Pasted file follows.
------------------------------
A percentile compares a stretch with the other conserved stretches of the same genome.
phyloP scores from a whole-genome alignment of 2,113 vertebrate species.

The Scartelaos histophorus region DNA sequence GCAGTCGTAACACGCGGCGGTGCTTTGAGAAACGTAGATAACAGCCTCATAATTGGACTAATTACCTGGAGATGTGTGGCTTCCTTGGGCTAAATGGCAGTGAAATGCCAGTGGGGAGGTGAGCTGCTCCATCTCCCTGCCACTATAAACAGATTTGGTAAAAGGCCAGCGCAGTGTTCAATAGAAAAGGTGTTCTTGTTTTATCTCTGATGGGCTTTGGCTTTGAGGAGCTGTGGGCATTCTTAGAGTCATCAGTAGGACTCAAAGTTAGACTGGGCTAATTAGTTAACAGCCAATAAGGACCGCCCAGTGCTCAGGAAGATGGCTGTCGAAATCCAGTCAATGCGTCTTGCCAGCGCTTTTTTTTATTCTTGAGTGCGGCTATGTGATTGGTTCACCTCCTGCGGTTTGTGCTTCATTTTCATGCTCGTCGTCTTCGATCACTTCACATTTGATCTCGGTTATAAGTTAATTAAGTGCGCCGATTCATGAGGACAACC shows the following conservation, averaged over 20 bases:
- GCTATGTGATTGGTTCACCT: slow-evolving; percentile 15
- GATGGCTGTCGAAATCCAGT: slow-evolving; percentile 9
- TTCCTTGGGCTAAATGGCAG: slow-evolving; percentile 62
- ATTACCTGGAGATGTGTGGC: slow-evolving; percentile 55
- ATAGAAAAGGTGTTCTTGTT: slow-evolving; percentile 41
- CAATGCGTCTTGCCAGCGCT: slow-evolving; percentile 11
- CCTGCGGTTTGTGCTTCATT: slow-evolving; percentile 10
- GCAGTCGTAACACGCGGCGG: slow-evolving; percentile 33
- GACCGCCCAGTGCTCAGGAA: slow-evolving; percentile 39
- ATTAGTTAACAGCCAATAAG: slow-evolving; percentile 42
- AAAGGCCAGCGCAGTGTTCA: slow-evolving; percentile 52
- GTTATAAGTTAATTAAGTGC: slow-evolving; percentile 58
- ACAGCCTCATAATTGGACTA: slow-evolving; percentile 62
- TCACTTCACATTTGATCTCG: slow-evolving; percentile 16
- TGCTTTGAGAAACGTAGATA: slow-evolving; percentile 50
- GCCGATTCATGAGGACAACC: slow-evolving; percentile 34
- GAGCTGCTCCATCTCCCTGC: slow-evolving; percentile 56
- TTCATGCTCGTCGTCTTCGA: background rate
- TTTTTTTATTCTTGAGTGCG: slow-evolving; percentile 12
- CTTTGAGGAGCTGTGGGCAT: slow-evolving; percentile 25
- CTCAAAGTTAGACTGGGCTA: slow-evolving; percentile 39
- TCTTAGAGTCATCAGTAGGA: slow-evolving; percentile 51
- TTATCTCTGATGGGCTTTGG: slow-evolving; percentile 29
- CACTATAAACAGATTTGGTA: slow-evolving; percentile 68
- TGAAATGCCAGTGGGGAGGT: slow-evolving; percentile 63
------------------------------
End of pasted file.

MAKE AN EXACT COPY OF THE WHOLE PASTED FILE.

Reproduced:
A percentile compares a stretch with the other conserved stretches of the same genome.
phyloP scores from a whole-genome alignment of 2,113 vertebrate species.

The Scartelaos histophorus region DNA sequence GCAGTCGTAACACGCGGCGGTGCTTTGAGAAACGTAGATAACAGCCTCATAATTGGACTAATTACCTGGAGATGTGTGGCTTCCTTGGGCTAAATGGCAGTGAAATGCCAGTGGGGAGGTGAGCTGCTCCATCTCCCTGCCACTATAAACAGATTTGGTAAAAGGCCAGCGCAGTGTTCAATAGAAAAGGTGTTCTTGTTTTATCTCTGATGGGCTTTGGCTTTGAGGAGCTGTGGGCATTCTTAGAGTCATCAGTAGGACTCAAAGTTAGACTGGGCTAATTAGTTAACAGCCAATAAGGACCGCCCAGTGCTCAGGAAGATGGCTGTCGAAATCCAGTCAATGCGTCTTGCCAGCGCTTTTTTTTATTCTTGAGTGCGGCTATGTGATTGGTTCACCTCCTGCGGTTTGTGCTTCATTTTCATGCTCGTCGTCTTCGATCACTTCACATTTGATCTCGGTTATAAGTTAATTAAGTGCGCCGATTCATGAGGACAACC shows the following conservation, averaged over 20 bases:
- GCTATGTGATTGGTTCACCT: slow-evolving; percentile 15
- GATGGCTGTCGAAATCCAGT: slow-evolving; percentile 9
- TTCCTTGGGCTAAATGGCAG: slow-evolving; percentile 62
- ATTACCTGGAGATGTGTGGC: slow-evolving; percentile 55
- ATAGAAAAGGTGTTCTTGTT: slow-evolving; percentile 41
- CAATGCGTCTTGCCAGCGCT: slow-evolving; percentile 11
- CCTGCGGTTTGTGCTTCATT: slow-evolving; percentile 10
- GCAGTCGTAACACGCGGCGG: slow-evolving; percentile 33
- GACCGCCCAGTGCTCAGGAA: slow-evolving; percentile 39
- ATTAGTTAACAGCCAATAAG: slow-evolving; percentile 42
- AAAGGCCAGCGCAGTGTTCA: slow-evolving; percentile 52
- GTTATAAGTTAATTAAGTGC: slow-evolving; percentile 58
- ACAGCCTCATAATTGGACTA: slow-evolving; percentile 62
- TCACTTCACATTTGATCTCG: slow-evolving; percentile 16
- TGCTTTGAGAAACGTAGATA: slow-evolving; percentile 50
- GCCGATTCATGAGGACAACC: slow-evolving; percentile 34
- GAGCTGCTCCATCTCCCTGC: slow-evolving; percentile 56
- TTCATGCTCGTCGTCTTCGA: background rate
- TTTTTTTATTCTTGAGTGCG: slow-evolving; percentile 12
- CTTTGAGGAGCTGTGGGCAT: slow-evolving; percentile 25
- CTCAAAGTTAGACTGGGCTA: slow-evolving; percentile 39
- TCTTAGAGTCATCAGTAGGA: slow-evolving; percentile 51
- TTATCTCTGATGGGCTTTGG: slow-evolving; percentile 29
- CACTATAAACAGATTTGGTA: slow-evolving; percentile 68
- TGAAATGCCAGTGGGGAGGT: slow-evolving; percentile 63